Art has always played a significant role in the cultural and spiritual life of most of us who appreciate it. It can be a conduit for the mind to a more elevated plane – a plane of aesthetic buoyancy where the spirit is free to roam amongst the fairies and elves of Arcadia or it can be an ideal excuse to walk through the doors of galleries and studios to gawp nosily at the architecture and drink wine and munch on canapés to set you up for the evening before taking in the restaurants of Plaza Machado.
Here in Mazatlán we have something called The Saturday Morning Art Sprint and we sent the MazReal art correspondent Eugene Farquhar-Gonzalez or ‘EeFG’ and his pair of running shoes out to describe the art therein the tour.
After a sprint from the MazReal offices 10 kilometers away he first entered a gallery on Calle Fandango, drank half a dozen glasses of cheap plonk and ate some limp cheese where there was only one exhibit on that day by a US artist in the empty minimalist studio of 4 white walls, entitled “Fridge” by the artist, Genaro Electric which consisted of a white cupboard-sized hollow space plugged into the mains, whose purpose it appeared to be keep things cool. On opening the door as he was invited to do, he found racks of ordinary comestibles such as butter, milk, cheese and eggs. This piece seemed to be saying “Are things cool enough?” Once your mind fixes on that, a whole host of fascinating questions pop up: What is the meaning of cool? What things do we want to keep cool? What would a hen think if you suggested cooling its eggs? So many questions that we have to make up our own answers and conclude that this is the most perplexing question: “Cool me down or shake me up daddy-o?”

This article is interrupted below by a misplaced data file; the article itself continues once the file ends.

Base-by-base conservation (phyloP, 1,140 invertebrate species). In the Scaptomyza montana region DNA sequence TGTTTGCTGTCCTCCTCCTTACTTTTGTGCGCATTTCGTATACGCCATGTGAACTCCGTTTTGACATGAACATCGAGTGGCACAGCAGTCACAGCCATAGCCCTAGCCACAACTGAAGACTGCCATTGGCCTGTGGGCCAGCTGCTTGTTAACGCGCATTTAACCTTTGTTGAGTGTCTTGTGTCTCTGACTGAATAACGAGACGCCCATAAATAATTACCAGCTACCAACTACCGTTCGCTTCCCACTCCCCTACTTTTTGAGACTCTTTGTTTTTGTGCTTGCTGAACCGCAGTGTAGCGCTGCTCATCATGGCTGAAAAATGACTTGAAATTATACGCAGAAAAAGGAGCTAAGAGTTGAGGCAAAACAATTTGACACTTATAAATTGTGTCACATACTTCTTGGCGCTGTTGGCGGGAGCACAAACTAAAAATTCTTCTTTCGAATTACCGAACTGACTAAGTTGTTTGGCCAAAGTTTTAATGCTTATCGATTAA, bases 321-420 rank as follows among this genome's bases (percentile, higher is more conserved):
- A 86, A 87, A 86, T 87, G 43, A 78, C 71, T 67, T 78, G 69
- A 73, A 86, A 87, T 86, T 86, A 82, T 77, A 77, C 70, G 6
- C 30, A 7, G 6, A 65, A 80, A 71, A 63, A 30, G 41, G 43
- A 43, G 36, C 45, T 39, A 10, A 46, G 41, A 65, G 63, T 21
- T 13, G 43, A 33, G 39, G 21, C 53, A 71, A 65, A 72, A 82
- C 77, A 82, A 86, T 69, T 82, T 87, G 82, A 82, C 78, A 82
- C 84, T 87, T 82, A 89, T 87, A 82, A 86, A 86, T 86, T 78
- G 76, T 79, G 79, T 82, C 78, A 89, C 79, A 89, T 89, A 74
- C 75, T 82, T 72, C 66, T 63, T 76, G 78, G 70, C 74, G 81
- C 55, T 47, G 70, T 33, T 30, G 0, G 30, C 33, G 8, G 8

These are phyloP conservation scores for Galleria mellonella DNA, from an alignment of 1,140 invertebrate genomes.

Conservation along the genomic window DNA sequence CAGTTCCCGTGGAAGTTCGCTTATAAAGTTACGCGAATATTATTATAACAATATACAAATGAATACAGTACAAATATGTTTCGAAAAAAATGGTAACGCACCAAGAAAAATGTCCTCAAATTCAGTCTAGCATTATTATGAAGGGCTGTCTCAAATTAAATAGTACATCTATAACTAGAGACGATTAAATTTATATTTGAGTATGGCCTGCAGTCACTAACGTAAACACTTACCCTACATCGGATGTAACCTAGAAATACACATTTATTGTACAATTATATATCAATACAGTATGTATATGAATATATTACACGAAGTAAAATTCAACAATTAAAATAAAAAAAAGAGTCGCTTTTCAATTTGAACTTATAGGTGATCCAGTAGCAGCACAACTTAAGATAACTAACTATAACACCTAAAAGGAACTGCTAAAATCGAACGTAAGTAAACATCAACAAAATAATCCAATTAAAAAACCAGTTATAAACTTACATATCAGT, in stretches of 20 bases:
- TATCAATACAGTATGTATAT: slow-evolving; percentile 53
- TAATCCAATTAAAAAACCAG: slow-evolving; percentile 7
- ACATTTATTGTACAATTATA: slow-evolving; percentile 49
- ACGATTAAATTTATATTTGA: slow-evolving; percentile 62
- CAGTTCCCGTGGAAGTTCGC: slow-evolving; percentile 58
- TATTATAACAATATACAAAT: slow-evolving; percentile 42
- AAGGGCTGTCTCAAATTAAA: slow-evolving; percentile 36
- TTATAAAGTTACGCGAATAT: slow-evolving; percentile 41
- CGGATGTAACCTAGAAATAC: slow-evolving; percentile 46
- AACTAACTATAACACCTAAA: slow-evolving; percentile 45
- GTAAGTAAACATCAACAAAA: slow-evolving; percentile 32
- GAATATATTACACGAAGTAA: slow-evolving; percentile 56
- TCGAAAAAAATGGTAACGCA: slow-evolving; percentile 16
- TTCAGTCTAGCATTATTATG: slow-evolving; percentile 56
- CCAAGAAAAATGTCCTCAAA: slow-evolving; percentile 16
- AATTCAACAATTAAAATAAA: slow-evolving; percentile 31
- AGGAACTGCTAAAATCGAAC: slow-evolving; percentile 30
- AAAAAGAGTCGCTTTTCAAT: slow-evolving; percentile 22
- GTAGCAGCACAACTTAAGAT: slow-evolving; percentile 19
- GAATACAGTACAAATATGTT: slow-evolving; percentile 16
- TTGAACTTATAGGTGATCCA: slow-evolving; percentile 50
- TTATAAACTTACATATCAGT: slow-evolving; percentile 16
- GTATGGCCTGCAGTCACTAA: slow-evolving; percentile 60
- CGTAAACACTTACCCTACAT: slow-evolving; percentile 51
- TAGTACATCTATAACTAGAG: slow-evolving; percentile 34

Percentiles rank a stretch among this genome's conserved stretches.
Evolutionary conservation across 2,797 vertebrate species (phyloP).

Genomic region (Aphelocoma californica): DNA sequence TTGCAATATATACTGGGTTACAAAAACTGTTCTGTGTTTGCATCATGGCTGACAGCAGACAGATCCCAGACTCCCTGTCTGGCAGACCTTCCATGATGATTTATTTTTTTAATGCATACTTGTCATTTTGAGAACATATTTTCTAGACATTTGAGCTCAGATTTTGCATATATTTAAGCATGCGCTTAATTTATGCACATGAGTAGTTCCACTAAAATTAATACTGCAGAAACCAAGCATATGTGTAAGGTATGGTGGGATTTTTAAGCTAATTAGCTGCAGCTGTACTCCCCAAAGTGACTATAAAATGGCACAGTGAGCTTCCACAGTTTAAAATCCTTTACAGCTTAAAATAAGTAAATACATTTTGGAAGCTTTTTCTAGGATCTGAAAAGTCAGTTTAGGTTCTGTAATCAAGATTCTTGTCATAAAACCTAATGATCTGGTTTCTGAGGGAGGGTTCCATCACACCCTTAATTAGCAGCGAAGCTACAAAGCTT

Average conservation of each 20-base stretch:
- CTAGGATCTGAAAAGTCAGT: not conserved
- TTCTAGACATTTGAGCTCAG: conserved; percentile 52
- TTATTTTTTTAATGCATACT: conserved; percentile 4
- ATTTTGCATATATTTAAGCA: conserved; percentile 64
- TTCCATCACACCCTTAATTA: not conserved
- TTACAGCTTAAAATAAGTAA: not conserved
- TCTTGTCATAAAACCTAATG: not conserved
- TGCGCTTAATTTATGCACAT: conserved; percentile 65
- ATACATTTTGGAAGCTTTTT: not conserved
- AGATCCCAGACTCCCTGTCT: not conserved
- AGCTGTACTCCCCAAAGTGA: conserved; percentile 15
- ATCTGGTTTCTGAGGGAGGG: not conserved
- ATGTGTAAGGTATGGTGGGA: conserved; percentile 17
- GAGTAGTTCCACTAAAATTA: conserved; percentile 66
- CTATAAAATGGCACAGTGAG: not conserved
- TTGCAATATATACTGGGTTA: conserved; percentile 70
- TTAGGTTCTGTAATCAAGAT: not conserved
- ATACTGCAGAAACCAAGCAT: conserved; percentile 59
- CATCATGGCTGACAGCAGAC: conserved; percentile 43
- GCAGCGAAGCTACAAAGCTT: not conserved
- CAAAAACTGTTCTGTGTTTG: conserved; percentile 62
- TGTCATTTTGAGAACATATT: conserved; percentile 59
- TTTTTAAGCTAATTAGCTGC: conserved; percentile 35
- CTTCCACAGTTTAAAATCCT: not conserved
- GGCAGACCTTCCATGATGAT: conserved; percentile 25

An art lover muses over 'Fridge' by American expat artist Genaro Electric
He turned his back on the molded Bauhaus-styled, chilly and recessive stark piece and with his head reeling with the impact of what he had just ‘experienced’ or the effects of the wine found his way onto the street and sprinted off to the next studio on his list where just off Calle 42 de Mayo an ‘installation’ was suggested. ‘Calle 42’ by artist Zero Aarnio known as ‘Mad’ Arnie. Our man sauntered in and helped himself to some more wine and soggy cheese biscuits and stale nuts. The installation was roughly the size of a ground floor of an average Zona Historica casa and was ironically named Calle 42 de Mayo numero 19, which ‘Mad’ had inscribed on the front door.
‘EeFG’ was invited to walk through four spaces of gradually diminishing size till he found himself in an outside open area where the main attraction was a square hole with rounded corners painted sky blue filled with water surrounded by ‘loungers’. The piece shrieked bourgeois corporate, heartless yet bold minimal innovatism. He noted there was a sumptuous minimalist interplay between various abstract forms and surfaces and reflections. He immediately thought Gligorov without the dead body.